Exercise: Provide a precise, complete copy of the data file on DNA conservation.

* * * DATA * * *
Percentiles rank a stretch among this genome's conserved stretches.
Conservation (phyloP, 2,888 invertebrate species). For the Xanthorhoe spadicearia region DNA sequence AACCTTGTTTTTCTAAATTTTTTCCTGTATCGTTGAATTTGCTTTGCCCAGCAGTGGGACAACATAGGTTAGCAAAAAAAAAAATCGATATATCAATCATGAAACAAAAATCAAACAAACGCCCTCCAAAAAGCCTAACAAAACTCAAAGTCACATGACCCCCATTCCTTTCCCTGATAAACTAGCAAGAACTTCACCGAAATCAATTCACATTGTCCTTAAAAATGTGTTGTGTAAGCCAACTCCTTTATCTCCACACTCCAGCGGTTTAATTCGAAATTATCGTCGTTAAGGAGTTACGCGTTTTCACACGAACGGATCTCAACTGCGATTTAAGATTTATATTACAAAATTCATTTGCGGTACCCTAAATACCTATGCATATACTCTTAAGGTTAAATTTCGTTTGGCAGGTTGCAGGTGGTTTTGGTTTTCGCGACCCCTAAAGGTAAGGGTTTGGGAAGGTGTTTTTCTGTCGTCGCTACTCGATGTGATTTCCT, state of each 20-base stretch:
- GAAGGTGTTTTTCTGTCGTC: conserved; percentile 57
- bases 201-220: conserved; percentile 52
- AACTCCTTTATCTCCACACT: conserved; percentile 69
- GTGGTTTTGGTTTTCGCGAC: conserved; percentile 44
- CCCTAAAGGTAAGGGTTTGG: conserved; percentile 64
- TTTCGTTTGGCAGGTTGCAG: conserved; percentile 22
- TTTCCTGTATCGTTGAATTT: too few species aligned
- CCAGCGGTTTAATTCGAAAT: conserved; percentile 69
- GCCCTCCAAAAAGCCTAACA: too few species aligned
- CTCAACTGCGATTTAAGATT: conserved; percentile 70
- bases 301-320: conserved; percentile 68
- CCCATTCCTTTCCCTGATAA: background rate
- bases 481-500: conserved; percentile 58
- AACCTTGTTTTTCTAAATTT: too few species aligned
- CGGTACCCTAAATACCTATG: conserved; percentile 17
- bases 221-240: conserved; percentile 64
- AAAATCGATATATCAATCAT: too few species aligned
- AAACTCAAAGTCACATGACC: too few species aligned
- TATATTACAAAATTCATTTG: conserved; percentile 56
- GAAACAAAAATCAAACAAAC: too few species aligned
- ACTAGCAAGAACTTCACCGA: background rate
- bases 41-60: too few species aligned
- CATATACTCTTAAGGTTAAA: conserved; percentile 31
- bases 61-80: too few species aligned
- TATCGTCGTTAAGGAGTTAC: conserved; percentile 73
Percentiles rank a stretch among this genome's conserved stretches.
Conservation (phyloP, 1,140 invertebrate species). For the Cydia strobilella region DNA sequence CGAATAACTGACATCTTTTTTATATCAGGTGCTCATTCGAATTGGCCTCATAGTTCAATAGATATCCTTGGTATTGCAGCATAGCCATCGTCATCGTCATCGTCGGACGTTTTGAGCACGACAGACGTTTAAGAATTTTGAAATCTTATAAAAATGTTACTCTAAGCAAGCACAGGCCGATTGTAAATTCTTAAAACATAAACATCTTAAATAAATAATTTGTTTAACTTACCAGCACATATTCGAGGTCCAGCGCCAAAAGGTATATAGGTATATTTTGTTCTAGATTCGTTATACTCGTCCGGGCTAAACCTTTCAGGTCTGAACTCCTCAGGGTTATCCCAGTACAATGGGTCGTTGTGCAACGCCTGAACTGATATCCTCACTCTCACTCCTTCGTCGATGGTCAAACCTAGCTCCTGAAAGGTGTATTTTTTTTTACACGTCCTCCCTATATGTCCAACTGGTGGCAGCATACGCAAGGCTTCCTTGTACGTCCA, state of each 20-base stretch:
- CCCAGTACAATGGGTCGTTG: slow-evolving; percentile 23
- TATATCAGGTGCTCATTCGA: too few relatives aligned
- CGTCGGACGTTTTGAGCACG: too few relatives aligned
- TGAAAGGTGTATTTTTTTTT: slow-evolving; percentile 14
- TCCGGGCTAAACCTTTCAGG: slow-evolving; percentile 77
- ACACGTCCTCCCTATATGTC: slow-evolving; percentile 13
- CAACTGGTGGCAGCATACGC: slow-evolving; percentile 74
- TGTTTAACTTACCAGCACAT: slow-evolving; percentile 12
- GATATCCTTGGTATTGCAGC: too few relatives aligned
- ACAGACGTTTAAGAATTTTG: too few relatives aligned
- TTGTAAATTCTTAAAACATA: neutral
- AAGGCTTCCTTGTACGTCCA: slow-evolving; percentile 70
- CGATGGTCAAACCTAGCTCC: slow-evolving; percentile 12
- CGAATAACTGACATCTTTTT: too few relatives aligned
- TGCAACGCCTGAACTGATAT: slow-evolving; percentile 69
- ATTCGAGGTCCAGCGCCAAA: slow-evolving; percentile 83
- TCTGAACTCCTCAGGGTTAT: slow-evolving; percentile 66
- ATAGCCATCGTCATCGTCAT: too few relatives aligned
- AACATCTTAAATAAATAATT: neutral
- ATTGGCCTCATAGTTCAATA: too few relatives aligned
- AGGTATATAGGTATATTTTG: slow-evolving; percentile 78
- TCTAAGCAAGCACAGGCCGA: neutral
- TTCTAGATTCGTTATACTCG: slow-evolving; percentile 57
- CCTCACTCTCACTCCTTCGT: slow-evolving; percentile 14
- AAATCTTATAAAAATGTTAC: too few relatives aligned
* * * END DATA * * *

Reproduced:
Percentiles rank a stretch among this genome's conserved stretches.
Conservation (phyloP, 2,888 invertebrate species). For the Xanthorhoe spadicearia region DNA sequence AACCTTGTTTTTCTAAATTTTTTCCTGTATCGTTGAATTTGCTTTGCCCAGCAGTGGGACAACATAGGTTAGCAAAAAAAAAAATCGATATATCAATCATGAAACAAAAATCAAACAAACGCCCTCCAAAAAGCCTAACAAAACTCAAAGTCACATGACCCCCATTCCTTTCCCTGATAAACTAGCAAGAACTTCACCGAAATCAATTCACATTGTCCTTAAAAATGTGTTGTGTAAGCCAACTCCTTTATCTCCACACTCCAGCGGTTTAATTCGAAATTATCGTCGTTAAGGAGTTACGCGTTTTCACACGAACGGATCTCAACTGCGATTTAAGATTTATATTACAAAATTCATTTGCGGTACCCTAAATACCTATGCATATACTCTTAAGGTTAAATTTCGTTTGGCAGGTTGCAGGTGGTTTTGGTTTTCGCGACCCCTAAAGGTAAGGGTTTGGGAAGGTGTTTTTCTGTCGTCGCTACTCGATGTGATTTCCT, state of each 20-base stretch:
- GAAGGTGTTTTTCTGTCGTC: conserved; percentile 57
- bases 201-220: conserved; percentile 52
- AACTCCTTTATCTCCACACT: conserved; percentile 69
- GTGGTTTTGGTTTTCGCGAC: conserved; percentile 44
- CCCTAAAGGTAAGGGTTTGG: conserved; percentile 64
- TTTCGTTTGGCAGGTTGCAG: conserved; percentile 22
- TTTCCTGTATCGTTGAATTT: too few species aligned
- CCAGCGGTTTAATTCGAAAT: conserved; percentile 69
- GCCCTCCAAAAAGCCTAACA: too few species aligned
- CTCAACTGCGATTTAAGATT: conserved; percentile 70
- bases 301-320: conserved; percentile 68
- CCCATTCCTTTCCCTGATAA: background rate
- bases 481-500: conserved; percentile 58
- AACCTTGTTTTTCTAAATTT: too few species aligned
- CGGTACCCTAAATACCTATG: conserved; percentile 17
- bases 221-240: conserved; percentile 64
- AAAATCGATATATCAATCAT: too few species aligned
- AAACTCAAAGTCACATGACC: too few species aligned
- TATATTACAAAATTCATTTG: conserved; percentile 56
- GAAACAAAAATCAAACAAAC: too few species aligned
- ACTAGCAAGAACTTCACCGA: background rate
- bases 41-60: too few species aligned
- CATATACTCTTAAGGTTAAA: conserved; percentile 31
- bases 61-80: too few species aligned
- TATCGTCGTTAAGGAGTTAC: conserved; percentile 73
Percentiles rank a stretch among this genome's conserved stretches.
Conservation (phyloP, 1,140 invertebrate species). For the Cydia strobilella region DNA sequence CGAATAACTGACATCTTTTTTATATCAGGTGCTCATTCGAATTGGCCTCATAGTTCAATAGATATCCTTGGTATTGCAGCATAGCCATCGTCATCGTCATCGTCGGACGTTTTGAGCACGACAGACGTTTAAGAATTTTGAAATCTTATAAAAATGTTACTCTAAGCAAGCACAGGCCGATTGTAAATTCTTAAAACATAAACATCTTAAATAAATAATTTGTTTAACTTACCAGCACATATTCGAGGTCCAGCGCCAAAAGGTATATAGGTATATTTTGTTCTAGATTCGTTATACTCGTCCGGGCTAAACCTTTCAGGTCTGAACTCCTCAGGGTTATCCCAGTACAATGGGTCGTTGTGCAACGCCTGAACTGATATCCTCACTCTCACTCCTTCGTCGATGGTCAAACCTAGCTCCTGAAAGGTGTATTTTTTTTTACACGTCCTCCCTATATGTCCAACTGGTGGCAGCATACGCAAGGCTTCCTTGTACGTCCA, state of each 20-base stretch:
- CCCAGTACAATGGGTCGTTG: slow-evolving; percentile 23
- TATATCAGGTGCTCATTCGA: too few relatives aligned
- CGTCGGACGTTTTGAGCACG: too few relatives aligned
- TGAAAGGTGTATTTTTTTTT: slow-evolving; percentile 14
- TCCGGGCTAAACCTTTCAGG: slow-evolving; percentile 77
- ACACGTCCTCCCTATATGTC: slow-evolving; percentile 13
- CAACTGGTGGCAGCATACGC: slow-evolving; percentile 74
- TGTTTAACTTACCAGCACAT: slow-evolving; percentile 12
- GATATCCTTGGTATTGCAGC: too few relatives aligned
- ACAGACGTTTAAGAATTTTG: too few relatives aligned
- TTGTAAATTCTTAAAACATA: neutral
- AAGGCTTCCTTGTACGTCCA: slow-evolving; percentile 70
- CGATGGTCAAACCTAGCTCC: slow-evolving; percentile 12
- CGAATAACTGACATCTTTTT: too few relatives aligned
- TGCAACGCCTGAACTGATAT: slow-evolving; percentile 69
- ATTCGAGGTCCAGCGCCAAA: slow-evolving; percentile 83
- TCTGAACTCCTCAGGGTTAT: slow-evolving; percentile 66
- ATAGCCATCGTCATCGTCAT: too few relatives aligned
- AACATCTTAAATAAATAATT: neutral
- ATTGGCCTCATAGTTCAATA: too few relatives aligned
- AGGTATATAGGTATATTTTG: slow-evolving; percentile 78
- TCTAAGCAAGCACAGGCCGA: neutral
- TTCTAGATTCGTTATACTCG: slow-evolving; percentile 57
- CCTCACTCTCACTCCTTCGT: slow-evolving; percentile 14
- AAATCTTATAAAAATGTTAC: too few relatives aligned